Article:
Thursday, May 21, 2009

QOTD

From Outside the Beltway's James Joyner:
There’s not much doubt that the Web has shortened my attention span; I want to get to the point now and be able to bypass things that don’t interest me. I read far fewer books than I did just a few years ago even though I read much more content. And, yes, I almost certainly store less trivia in my head than I once did.

It also occurs to me that this is the Americanization of intelligence. As both a student and a teacher, I noticed that European, Asian, and African undergraduates seemed to have a much better storehouse of knowledge about a given topic, having memorized much more information about it, but that American students were better at processing given information and providing novel responses. Whereas their system encouraged rote learning, ours emphasized understanding and deduction. With Google largely obviating memorization, it stands to reason that what will be prized in the future is the ability to access information and do something with it.
(via Normblog)

5 comments:

Anonymous said...

I would modify that final statement as follows to ensure it does not create unintended consequences.With Google largely obviating memorization, it stands to reason that what will be prized in the future is the ability to access information, confirm its veracity, and do something with it.

Otherwise, you might have inappropriate behavior, per the following [modified] example presented by Anthony Iannini in an article about the Gettier theory of knowledge problem, at http://www.artbyai.com/essays/essay-gettier.htm#_edn1 Let’s suppose that Smith is home one evening and learns, from several reputable web sites, that leading astronomers have agreed that a planet-sized asteroid will hit the Earth the next day (A). Smith, who is justified in believing this, infers that he will die the next day (B). It is apparent (assuming some basic understanding of what happens when two planet sized objects collide) that A does entail B. Smith, then, was justified in believing B.

Now, as Smith believes he will die the next day, he decides to do all of the crazy, dangerous things he had never done. As Smith’s body is not used to such excitement, it turns out that Smith ends up dying of a heart attack around noon the next day. It also turns out that some strange phenomenon in space had caused the astronomers of the world to conclude falsely that an asteroid was heading for Earth.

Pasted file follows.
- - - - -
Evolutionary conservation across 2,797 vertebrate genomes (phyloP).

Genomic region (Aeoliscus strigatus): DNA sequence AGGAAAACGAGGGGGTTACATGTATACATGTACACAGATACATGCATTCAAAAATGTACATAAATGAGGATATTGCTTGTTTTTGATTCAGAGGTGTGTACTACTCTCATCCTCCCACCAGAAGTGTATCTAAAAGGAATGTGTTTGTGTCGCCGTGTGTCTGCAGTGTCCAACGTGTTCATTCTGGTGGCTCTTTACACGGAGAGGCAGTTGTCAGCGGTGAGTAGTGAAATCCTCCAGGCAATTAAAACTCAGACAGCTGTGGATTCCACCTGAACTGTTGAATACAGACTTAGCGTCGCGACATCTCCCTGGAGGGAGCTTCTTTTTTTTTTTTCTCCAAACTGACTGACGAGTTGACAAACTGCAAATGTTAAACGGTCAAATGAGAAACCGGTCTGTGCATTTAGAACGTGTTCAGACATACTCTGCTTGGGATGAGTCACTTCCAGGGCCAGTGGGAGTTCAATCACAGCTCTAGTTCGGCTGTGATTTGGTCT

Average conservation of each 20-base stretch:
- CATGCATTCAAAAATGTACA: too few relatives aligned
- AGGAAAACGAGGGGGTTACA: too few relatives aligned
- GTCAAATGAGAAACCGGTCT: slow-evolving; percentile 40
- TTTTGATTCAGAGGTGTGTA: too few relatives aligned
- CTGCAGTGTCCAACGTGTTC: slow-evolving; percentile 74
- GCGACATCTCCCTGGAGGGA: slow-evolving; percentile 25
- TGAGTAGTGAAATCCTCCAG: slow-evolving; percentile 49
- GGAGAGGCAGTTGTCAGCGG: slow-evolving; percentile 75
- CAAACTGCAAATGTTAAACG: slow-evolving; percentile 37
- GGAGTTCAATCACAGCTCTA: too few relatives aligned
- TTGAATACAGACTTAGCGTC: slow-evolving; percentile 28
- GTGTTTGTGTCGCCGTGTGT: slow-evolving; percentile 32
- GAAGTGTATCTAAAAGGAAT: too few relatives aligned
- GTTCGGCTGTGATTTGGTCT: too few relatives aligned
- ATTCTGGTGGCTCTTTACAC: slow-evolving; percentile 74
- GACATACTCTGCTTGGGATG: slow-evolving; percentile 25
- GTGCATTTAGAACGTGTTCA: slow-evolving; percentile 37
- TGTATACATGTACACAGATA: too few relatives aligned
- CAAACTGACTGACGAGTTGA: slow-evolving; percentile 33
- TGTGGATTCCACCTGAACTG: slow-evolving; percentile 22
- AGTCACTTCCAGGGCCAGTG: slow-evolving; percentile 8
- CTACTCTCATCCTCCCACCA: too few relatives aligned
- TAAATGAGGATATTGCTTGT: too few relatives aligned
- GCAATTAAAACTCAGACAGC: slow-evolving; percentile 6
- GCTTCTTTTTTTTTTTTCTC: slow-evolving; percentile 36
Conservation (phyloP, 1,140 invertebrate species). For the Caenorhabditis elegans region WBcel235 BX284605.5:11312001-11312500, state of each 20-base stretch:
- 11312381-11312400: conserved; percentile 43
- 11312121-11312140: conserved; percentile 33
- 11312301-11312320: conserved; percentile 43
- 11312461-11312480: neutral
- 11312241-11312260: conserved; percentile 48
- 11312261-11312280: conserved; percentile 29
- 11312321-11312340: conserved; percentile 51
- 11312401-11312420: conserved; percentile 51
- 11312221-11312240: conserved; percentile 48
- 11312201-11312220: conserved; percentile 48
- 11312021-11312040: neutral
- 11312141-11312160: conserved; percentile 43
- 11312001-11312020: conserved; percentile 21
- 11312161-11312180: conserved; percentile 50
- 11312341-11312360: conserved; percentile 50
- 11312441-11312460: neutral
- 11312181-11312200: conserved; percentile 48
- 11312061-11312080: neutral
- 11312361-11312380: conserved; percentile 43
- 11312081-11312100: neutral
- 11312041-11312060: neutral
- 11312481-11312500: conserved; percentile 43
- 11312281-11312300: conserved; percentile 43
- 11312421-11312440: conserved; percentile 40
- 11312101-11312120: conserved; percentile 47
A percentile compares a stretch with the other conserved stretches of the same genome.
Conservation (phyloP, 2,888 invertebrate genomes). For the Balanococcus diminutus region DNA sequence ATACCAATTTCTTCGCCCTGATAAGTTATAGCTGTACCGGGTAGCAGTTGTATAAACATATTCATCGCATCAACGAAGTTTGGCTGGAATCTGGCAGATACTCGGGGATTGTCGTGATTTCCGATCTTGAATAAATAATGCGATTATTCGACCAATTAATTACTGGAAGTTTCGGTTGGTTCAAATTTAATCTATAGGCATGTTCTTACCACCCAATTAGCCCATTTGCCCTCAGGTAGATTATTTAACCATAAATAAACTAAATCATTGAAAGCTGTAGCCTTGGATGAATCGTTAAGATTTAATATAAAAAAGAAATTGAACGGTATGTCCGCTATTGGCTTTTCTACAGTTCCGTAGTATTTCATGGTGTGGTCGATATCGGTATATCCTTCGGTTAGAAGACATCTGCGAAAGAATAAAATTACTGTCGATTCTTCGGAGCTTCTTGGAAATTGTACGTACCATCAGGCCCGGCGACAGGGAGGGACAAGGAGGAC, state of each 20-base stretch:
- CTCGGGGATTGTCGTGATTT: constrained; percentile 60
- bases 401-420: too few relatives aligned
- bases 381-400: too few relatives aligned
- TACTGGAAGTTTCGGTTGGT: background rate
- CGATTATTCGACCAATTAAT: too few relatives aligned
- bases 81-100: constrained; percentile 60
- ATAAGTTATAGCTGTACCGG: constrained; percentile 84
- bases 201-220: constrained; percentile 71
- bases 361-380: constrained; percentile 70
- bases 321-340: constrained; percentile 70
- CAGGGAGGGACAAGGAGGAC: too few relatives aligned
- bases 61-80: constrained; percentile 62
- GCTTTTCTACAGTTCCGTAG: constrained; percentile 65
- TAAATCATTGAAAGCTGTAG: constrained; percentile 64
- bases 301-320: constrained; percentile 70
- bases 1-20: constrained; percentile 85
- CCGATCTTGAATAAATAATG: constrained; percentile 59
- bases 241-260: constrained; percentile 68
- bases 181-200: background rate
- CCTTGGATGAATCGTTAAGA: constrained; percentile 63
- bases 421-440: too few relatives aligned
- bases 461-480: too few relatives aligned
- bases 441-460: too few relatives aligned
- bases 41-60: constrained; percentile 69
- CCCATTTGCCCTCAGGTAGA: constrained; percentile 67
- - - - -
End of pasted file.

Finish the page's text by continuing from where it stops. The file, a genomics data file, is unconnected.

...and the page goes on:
For someone to know something, it must be related to something else that such a person knew in a certain way. In the case of the man who believes he is going to die as a result of a catastrophic collision with an asteroid, his belief is causally connected to the belief that there is an asteroid coming. In other words, if the asteroid does not come, then his belief that he is going to die has no causal connection with any facts about the world.

Because grounds for inferring other generalized beliefs might turn out to be false, the inferred beliefs themselves and any resulting reaction to them could be baseless and unwarranted.
But I am sure Smith died “knowing” he was “right” . . . and with a smile on his face!-Cogito

Assistant Village Idiot said...

Amen, James Joyner. This specific criticism of American students, which we hear all the time, is misleading. So what if the Swiss beat our students in geography knowledge or the South Africans on chem tests. Somehow, American children continue to go out to rule the world, and it is because of, not in spite of our educational system.

30% of American schools are just terrible. Agreed. I have some ideas what would help, but don't have a quick solution. Children from all other countries learn foreign languages, which is good for general brain power. Also agreed. Yet they have nowhere near the flexibility and adaptability to new information that American (and Canadian, Australian) children have. Europeans are especially unable to unlearn information that isn't so.

This is not an either-or issue. East Asian children may be slightly smarter and only slightly less adaptable, putting them on an even footing over time. We could certainly do even better with our own students here. Too much froth and junk is indeed taught in American schools. But the basic model of learn-unlearn-learn is simply far superior to other models.

Carl said...

Cogito & AVI:

Agreed.

OBloodyHell said...

> I would modify that final statement as follows to ensure it does not create unintended consequences:

With Google largely obviating memorization, it stands to reason that what will be prized in the future is the ability to access information, confirm its veracity, and do something with it.
--

I would modify the above statement in regards to the bolded addition:

...what will be prized in the future is the ability to access information, and, unless you're a liberal, confirm its veracity, and do something with it.--

-

I'm sure that's how the Teachers of America will make it work, anyway.

OBloodyHell said...

Anon:

In regards to your observation, I cite to you "Dune":

Whether a thought is spoken or not, it is a real thing and has powers of reality. - 'Dune' -

Thought, belief, meme, all the same for the above. Just because Ideas are more ephemeral than the wind, does not mean that they don't have consequences as a result of their mere existence (you know this, clearly, just adding a plank to your structure of thought).

----

P.S. the Dune Trilogy (the first three books) are very, very good, and have a lot to say about politics, religion, philosophy, and the perceptions of people. f anyone reading this has not read them, I recommend them highly, along with Zen & The Art of Motorcycle Maintenance, as Subtle Bearers of Big Ideas.

.